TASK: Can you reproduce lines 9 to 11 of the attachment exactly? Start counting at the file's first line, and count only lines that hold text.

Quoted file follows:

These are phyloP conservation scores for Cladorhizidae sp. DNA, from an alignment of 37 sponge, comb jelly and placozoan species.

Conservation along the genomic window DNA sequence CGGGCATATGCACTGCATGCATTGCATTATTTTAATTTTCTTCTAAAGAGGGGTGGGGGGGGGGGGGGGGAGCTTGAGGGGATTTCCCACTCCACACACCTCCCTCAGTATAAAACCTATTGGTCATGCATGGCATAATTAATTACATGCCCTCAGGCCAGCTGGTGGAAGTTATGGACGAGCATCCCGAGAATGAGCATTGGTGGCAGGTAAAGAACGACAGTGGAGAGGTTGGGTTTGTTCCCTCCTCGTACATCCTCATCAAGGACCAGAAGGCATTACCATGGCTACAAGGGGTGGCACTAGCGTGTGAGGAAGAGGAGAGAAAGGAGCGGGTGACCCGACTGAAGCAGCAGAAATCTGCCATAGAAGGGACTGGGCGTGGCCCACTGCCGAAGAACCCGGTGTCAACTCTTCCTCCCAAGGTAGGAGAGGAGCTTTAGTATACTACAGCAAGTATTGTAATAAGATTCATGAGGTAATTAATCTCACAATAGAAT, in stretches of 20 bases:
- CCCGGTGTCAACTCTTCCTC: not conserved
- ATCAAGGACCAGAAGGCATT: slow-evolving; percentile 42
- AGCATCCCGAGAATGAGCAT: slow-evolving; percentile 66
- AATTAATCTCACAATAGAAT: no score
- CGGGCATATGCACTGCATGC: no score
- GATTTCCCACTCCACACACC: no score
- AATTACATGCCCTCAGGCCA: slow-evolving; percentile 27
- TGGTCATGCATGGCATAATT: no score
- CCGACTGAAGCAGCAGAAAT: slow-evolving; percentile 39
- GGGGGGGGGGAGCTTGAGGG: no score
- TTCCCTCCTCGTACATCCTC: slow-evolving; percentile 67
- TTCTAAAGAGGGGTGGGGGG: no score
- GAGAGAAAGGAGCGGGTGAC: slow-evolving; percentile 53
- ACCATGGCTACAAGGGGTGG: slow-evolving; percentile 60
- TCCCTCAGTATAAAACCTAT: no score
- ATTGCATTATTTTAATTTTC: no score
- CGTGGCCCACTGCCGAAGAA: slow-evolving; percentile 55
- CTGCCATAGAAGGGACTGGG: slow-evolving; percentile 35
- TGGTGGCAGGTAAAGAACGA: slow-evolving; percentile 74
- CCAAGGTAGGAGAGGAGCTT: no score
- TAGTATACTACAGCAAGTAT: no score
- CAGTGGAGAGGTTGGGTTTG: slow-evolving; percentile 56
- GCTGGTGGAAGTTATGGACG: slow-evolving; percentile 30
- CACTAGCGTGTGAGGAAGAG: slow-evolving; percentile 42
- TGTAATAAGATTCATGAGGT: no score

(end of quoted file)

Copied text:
- AATTACATGCCCTCAGGCCA: slow-evolving; percentile 27
- TGGTCATGCATGGCATAATT: no score
- CCGACTGAAGCAGCAGAAAT: slow-evolving; percentile 39